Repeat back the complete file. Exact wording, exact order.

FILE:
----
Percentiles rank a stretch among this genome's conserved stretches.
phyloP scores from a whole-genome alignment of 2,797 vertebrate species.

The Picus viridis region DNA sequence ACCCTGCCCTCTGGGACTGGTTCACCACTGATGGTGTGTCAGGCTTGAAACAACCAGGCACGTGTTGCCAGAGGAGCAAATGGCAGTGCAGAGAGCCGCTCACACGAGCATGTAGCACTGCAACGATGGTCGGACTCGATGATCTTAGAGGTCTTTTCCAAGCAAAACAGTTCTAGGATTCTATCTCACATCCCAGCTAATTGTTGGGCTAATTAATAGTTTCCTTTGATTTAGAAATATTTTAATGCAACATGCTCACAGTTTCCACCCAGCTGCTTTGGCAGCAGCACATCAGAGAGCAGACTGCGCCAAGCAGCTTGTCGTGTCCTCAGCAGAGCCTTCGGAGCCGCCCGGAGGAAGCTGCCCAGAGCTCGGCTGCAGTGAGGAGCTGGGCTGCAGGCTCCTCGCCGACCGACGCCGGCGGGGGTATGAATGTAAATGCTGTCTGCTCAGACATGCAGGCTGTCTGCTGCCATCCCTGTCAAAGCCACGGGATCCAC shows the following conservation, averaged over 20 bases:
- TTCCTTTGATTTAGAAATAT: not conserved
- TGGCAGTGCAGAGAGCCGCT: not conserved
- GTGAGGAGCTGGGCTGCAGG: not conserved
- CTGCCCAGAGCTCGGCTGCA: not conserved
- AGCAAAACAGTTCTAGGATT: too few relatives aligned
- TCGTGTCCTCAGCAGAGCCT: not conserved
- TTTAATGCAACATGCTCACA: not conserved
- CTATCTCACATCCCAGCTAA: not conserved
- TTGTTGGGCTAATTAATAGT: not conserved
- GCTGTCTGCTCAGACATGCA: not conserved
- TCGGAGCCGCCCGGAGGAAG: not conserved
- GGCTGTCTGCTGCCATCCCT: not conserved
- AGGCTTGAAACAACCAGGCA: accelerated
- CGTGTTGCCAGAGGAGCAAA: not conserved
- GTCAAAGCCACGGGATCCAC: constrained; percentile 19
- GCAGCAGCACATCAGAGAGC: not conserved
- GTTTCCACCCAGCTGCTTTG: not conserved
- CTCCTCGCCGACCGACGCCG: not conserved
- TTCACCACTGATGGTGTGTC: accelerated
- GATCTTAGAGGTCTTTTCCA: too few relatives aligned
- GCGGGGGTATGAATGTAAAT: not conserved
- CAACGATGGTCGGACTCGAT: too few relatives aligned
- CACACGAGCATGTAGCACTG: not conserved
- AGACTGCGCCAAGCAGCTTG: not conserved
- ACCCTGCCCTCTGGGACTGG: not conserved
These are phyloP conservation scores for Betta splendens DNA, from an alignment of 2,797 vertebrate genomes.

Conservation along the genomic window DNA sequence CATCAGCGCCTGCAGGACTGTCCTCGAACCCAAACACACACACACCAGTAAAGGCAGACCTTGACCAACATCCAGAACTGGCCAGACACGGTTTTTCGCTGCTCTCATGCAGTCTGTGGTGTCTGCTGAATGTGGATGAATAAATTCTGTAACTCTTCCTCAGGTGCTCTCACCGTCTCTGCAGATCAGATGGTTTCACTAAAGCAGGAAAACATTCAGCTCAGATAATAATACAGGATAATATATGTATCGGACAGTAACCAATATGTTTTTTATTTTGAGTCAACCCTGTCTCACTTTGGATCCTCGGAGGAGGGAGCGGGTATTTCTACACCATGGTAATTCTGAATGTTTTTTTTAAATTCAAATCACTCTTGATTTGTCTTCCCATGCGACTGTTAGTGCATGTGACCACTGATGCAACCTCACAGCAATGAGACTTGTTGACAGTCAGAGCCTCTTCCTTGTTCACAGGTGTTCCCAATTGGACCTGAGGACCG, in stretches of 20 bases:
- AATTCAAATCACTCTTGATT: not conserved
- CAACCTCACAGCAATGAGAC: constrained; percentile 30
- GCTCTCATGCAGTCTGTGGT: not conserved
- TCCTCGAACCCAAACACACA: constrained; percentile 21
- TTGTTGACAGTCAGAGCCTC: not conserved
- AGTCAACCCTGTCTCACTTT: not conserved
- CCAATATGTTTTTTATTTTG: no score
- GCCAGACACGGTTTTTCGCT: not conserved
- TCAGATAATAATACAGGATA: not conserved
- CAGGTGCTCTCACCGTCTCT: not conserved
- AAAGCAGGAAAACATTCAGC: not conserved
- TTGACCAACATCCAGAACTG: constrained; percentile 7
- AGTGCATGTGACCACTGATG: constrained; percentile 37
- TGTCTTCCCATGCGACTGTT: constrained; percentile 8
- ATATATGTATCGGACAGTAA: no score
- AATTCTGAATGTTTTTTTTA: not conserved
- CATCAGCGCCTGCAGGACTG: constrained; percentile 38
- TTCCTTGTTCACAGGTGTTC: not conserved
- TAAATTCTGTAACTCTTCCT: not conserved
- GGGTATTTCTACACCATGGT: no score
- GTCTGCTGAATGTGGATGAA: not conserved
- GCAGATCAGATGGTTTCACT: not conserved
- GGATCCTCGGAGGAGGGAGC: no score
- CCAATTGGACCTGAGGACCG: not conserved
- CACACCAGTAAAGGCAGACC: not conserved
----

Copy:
Percentiles rank a stretch among this genome's conserved stretches.
phyloP scores from a whole-genome alignment of 2,797 vertebrate species.

The Picus viridis region DNA sequence ACCCTGCCCTCTGGGACTGGTTCACCACTGATGGTGTGTCAGGCTTGAAACAACCAGGCACGTGTTGCCAGAGGAGCAAATGGCAGTGCAGAGAGCCGCTCACACGAGCATGTAGCACTGCAACGATGGTCGGACTCGATGATCTTAGAGGTCTTTTCCAAGCAAAACAGTTCTAGGATTCTATCTCACATCCCAGCTAATTGTTGGGCTAATTAATAGTTTCCTTTGATTTAGAAATATTTTAATGCAACATGCTCACAGTTTCCACCCAGCTGCTTTGGCAGCAGCACATCAGAGAGCAGACTGCGCCAAGCAGCTTGTCGTGTCCTCAGCAGAGCCTTCGGAGCCGCCCGGAGGAAGCTGCCCAGAGCTCGGCTGCAGTGAGGAGCTGGGCTGCAGGCTCCTCGCCGACCGACGCCGGCGGGGGTATGAATGTAAATGCTGTCTGCTCAGACATGCAGGCTGTCTGCTGCCATCCCTGTCAAAGCCACGGGATCCAC shows the following conservation, averaged over 20 bases:
- TTCCTTTGATTTAGAAATAT: not conserved
- TGGCAGTGCAGAGAGCCGCT: not conserved
- GTGAGGAGCTGGGCTGCAGG: not conserved
- CTGCCCAGAGCTCGGCTGCA: not conserved
- AGCAAAACAGTTCTAGGATT: too few relatives aligned
- TCGTGTCCTCAGCAGAGCCT: not conserved
- TTTAATGCAACATGCTCACA: not conserved
- CTATCTCACATCCCAGCTAA: not conserved
- TTGTTGGGCTAATTAATAGT: not conserved
- GCTGTCTGCTCAGACATGCA: not conserved
- TCGGAGCCGCCCGGAGGAAG: not conserved
- GGCTGTCTGCTGCCATCCCT: not conserved
- AGGCTTGAAACAACCAGGCA: accelerated
- CGTGTTGCCAGAGGAGCAAA: not conserved
- GTCAAAGCCACGGGATCCAC: constrained; percentile 19
- GCAGCAGCACATCAGAGAGC: not conserved
- GTTTCCACCCAGCTGCTTTG: not conserved
- CTCCTCGCCGACCGACGCCG: not conserved
- TTCACCACTGATGGTGTGTC: accelerated
- GATCTTAGAGGTCTTTTCCA: too few relatives aligned
- GCGGGGGTATGAATGTAAAT: not conserved
- CAACGATGGTCGGACTCGAT: too few relatives aligned
- CACACGAGCATGTAGCACTG: not conserved
- AGACTGCGCCAAGCAGCTTG: not conserved
- ACCCTGCCCTCTGGGACTGG: not conserved
These are phyloP conservation scores for Betta splendens DNA, from an alignment of 2,797 vertebrate genomes.

Conservation along the genomic window DNA sequence CATCAGCGCCTGCAGGACTGTCCTCGAACCCAAACACACACACACCAGTAAAGGCAGACCTTGACCAACATCCAGAACTGGCCAGACACGGTTTTTCGCTGCTCTCATGCAGTCTGTGGTGTCTGCTGAATGTGGATGAATAAATTCTGTAACTCTTCCTCAGGTGCTCTCACCGTCTCTGCAGATCAGATGGTTTCACTAAAGCAGGAAAACATTCAGCTCAGATAATAATACAGGATAATATATGTATCGGACAGTAACCAATATGTTTTTTATTTTGAGTCAACCCTGTCTCACTTTGGATCCTCGGAGGAGGGAGCGGGTATTTCTACACCATGGTAATTCTGAATGTTTTTTTTAAATTCAAATCACTCTTGATTTGTCTTCCCATGCGACTGTTAGTGCATGTGACCACTGATGCAACCTCACAGCAATGAGACTTGTTGACAGTCAGAGCCTCTTCCTTGTTCACAGGTGTTCCCAATTGGACCTGAGGACCG, in stretches of 20 bases:
- AATTCAAATCACTCTTGATT: not conserved
- CAACCTCACAGCAATGAGAC: constrained; percentile 30
- GCTCTCATGCAGTCTGTGGT: not conserved
- TCCTCGAACCCAAACACACA: constrained; percentile 21
- TTGTTGACAGTCAGAGCCTC: not conserved
- AGTCAACCCTGTCTCACTTT: not conserved
- CCAATATGTTTTTTATTTTG: no score
- GCCAGACACGGTTTTTCGCT: not conserved
- TCAGATAATAATACAGGATA: not conserved
- CAGGTGCTCTCACCGTCTCT: not conserved
- AAAGCAGGAAAACATTCAGC: not conserved
- TTGACCAACATCCAGAACTG: constrained; percentile 7
- AGTGCATGTGACCACTGATG: constrained; percentile 37
- TGTCTTCCCATGCGACTGTT: constrained; percentile 8
- ATATATGTATCGGACAGTAA: no score
- AATTCTGAATGTTTTTTTTA: not conserved
- CATCAGCGCCTGCAGGACTG: constrained; percentile 38
- TTCCTTGTTCACAGGTGTTC: not conserved
- TAAATTCTGTAACTCTTCCT: not conserved
- GGGTATTTCTACACCATGGT: no score
- GTCTGCTGAATGTGGATGAA: not conserved
- GCAGATCAGATGGTTTCACT: not conserved
- GGATCCTCGGAGGAGGGAGC: no score
- CCAATTGGACCTGAGGACCG: not conserved
- CACACCAGTAAAGGCAGACC: not conserved